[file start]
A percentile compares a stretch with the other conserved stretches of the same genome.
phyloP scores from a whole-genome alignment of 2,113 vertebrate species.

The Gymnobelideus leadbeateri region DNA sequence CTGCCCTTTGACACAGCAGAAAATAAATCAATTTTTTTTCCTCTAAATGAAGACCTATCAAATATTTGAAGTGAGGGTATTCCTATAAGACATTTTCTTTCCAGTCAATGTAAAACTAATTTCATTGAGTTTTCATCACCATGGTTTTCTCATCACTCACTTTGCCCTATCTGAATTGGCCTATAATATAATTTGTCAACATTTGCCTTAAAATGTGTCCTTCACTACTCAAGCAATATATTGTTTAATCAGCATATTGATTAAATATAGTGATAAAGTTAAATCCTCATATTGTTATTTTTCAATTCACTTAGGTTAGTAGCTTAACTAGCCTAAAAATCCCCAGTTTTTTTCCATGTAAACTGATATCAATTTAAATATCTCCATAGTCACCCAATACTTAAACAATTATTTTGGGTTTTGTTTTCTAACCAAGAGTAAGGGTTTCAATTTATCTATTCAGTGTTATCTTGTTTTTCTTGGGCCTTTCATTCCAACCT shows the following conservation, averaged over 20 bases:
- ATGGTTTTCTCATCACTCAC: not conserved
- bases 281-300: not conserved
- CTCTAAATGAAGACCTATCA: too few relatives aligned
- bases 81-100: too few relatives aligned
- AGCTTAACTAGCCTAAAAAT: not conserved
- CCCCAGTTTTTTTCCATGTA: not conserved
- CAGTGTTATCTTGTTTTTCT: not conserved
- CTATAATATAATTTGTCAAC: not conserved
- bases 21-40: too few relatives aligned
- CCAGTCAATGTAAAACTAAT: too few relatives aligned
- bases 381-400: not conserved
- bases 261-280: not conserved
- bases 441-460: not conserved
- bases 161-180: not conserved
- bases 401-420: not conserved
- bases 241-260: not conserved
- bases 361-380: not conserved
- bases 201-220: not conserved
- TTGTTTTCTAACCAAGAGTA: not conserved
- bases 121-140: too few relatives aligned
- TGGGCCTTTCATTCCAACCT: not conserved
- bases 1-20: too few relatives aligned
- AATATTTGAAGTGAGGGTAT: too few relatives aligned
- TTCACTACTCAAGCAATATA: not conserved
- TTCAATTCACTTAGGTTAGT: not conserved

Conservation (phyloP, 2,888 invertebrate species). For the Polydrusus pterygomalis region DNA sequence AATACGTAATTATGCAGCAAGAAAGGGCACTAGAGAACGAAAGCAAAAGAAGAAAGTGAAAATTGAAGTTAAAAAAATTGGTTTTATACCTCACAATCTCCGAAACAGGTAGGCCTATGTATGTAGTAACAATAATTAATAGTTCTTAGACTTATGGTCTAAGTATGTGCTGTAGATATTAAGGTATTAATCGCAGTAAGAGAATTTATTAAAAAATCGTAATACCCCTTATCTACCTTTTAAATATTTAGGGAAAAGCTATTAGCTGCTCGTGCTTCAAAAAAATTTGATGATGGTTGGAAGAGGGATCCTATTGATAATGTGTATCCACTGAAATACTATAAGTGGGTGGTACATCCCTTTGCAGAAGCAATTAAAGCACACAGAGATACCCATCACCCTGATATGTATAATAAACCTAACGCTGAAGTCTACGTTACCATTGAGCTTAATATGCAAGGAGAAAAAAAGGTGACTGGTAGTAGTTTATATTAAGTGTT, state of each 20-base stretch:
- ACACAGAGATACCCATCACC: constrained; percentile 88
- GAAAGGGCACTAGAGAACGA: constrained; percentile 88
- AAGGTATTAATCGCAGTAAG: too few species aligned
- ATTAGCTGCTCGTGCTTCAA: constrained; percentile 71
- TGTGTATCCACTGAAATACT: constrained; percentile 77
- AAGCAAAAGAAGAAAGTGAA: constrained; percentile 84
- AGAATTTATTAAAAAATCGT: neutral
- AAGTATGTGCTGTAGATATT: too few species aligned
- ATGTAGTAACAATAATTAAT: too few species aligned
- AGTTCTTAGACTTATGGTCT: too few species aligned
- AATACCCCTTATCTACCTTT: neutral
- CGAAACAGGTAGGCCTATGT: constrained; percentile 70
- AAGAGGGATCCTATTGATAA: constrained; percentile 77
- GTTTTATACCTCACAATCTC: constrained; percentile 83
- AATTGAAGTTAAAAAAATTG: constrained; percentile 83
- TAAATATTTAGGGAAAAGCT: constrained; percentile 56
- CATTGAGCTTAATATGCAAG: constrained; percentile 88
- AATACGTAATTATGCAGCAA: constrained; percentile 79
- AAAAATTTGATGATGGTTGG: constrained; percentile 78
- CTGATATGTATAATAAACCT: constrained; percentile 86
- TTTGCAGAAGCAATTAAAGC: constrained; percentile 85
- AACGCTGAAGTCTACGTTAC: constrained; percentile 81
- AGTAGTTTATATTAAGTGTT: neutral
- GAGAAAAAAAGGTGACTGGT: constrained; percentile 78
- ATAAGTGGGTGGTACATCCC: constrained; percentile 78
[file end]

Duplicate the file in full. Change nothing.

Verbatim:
A percentile compares a stretch with the other conserved stretches of the same genome.
phyloP scores from a whole-genome alignment of 2,113 vertebrate species.

The Gymnobelideus leadbeateri region DNA sequence CTGCCCTTTGACACAGCAGAAAATAAATCAATTTTTTTTCCTCTAAATGAAGACCTATCAAATATTTGAAGTGAGGGTATTCCTATAAGACATTTTCTTTCCAGTCAATGTAAAACTAATTTCATTGAGTTTTCATCACCATGGTTTTCTCATCACTCACTTTGCCCTATCTGAATTGGCCTATAATATAATTTGTCAACATTTGCCTTAAAATGTGTCCTTCACTACTCAAGCAATATATTGTTTAATCAGCATATTGATTAAATATAGTGATAAAGTTAAATCCTCATATTGTTATTTTTCAATTCACTTAGGTTAGTAGCTTAACTAGCCTAAAAATCCCCAGTTTTTTTCCATGTAAACTGATATCAATTTAAATATCTCCATAGTCACCCAATACTTAAACAATTATTTTGGGTTTTGTTTTCTAACCAAGAGTAAGGGTTTCAATTTATCTATTCAGTGTTATCTTGTTTTTCTTGGGCCTTTCATTCCAACCT shows the following conservation, averaged over 20 bases:
- ATGGTTTTCTCATCACTCAC: not conserved
- bases 281-300: not conserved
- CTCTAAATGAAGACCTATCA: too few relatives aligned
- bases 81-100: too few relatives aligned
- AGCTTAACTAGCCTAAAAAT: not conserved
- CCCCAGTTTTTTTCCATGTA: not conserved
- CAGTGTTATCTTGTTTTTCT: not conserved
- CTATAATATAATTTGTCAAC: not conserved
- bases 21-40: too few relatives aligned
- CCAGTCAATGTAAAACTAAT: too few relatives aligned
- bases 381-400: not conserved
- bases 261-280: not conserved
- bases 441-460: not conserved
- bases 161-180: not conserved
- bases 401-420: not conserved
- bases 241-260: not conserved
- bases 361-380: not conserved
- bases 201-220: not conserved
- TTGTTTTCTAACCAAGAGTA: not conserved
- bases 121-140: too few relatives aligned
- TGGGCCTTTCATTCCAACCT: not conserved
- bases 1-20: too few relatives aligned
- AATATTTGAAGTGAGGGTAT: too few relatives aligned
- TTCACTACTCAAGCAATATA: not conserved
- TTCAATTCACTTAGGTTAGT: not conserved

Conservation (phyloP, 2,888 invertebrate species). For the Polydrusus pterygomalis region DNA sequence AATACGTAATTATGCAGCAAGAAAGGGCACTAGAGAACGAAAGCAAAAGAAGAAAGTGAAAATTGAAGTTAAAAAAATTGGTTTTATACCTCACAATCTCCGAAACAGGTAGGCCTATGTATGTAGTAACAATAATTAATAGTTCTTAGACTTATGGTCTAAGTATGTGCTGTAGATATTAAGGTATTAATCGCAGTAAGAGAATTTATTAAAAAATCGTAATACCCCTTATCTACCTTTTAAATATTTAGGGAAAAGCTATTAGCTGCTCGTGCTTCAAAAAAATTTGATGATGGTTGGAAGAGGGATCCTATTGATAATGTGTATCCACTGAAATACTATAAGTGGGTGGTACATCCCTTTGCAGAAGCAATTAAAGCACACAGAGATACCCATCACCCTGATATGTATAATAAACCTAACGCTGAAGTCTACGTTACCATTGAGCTTAATATGCAAGGAGAAAAAAAGGTGACTGGTAGTAGTTTATATTAAGTGTT, state of each 20-base stretch:
- ACACAGAGATACCCATCACC: constrained; percentile 88
- GAAAGGGCACTAGAGAACGA: constrained; percentile 88
- AAGGTATTAATCGCAGTAAG: too few species aligned
- ATTAGCTGCTCGTGCTTCAA: constrained; percentile 71
- TGTGTATCCACTGAAATACT: constrained; percentile 77
- AAGCAAAAGAAGAAAGTGAA: constrained; percentile 84
- AGAATTTATTAAAAAATCGT: neutral
- AAGTATGTGCTGTAGATATT: too few species aligned
- ATGTAGTAACAATAATTAAT: too few species aligned
- AGTTCTTAGACTTATGGTCT: too few species aligned
- AATACCCCTTATCTACCTTT: neutral
- CGAAACAGGTAGGCCTATGT: constrained; percentile 70
- AAGAGGGATCCTATTGATAA: constrained; percentile 77
- GTTTTATACCTCACAATCTC: constrained; percentile 83
- AATTGAAGTTAAAAAAATTG: constrained; percentile 83
- TAAATATTTAGGGAAAAGCT: constrained; percentile 56
- CATTGAGCTTAATATGCAAG: constrained; percentile 88
- AATACGTAATTATGCAGCAA: constrained; percentile 79
- AAAAATTTGATGATGGTTGG: constrained; percentile 78
- CTGATATGTATAATAAACCT: constrained; percentile 86
- TTTGCAGAAGCAATTAAAGC: constrained; percentile 85
- AACGCTGAAGTCTACGTTAC: constrained; percentile 81
- AGTAGTTTATATTAAGTGTT: neutral
- GAGAAAAAAAGGTGACTGGT: constrained; percentile 78
- ATAAGTGGGTGGTACATCCC: constrained; percentile 78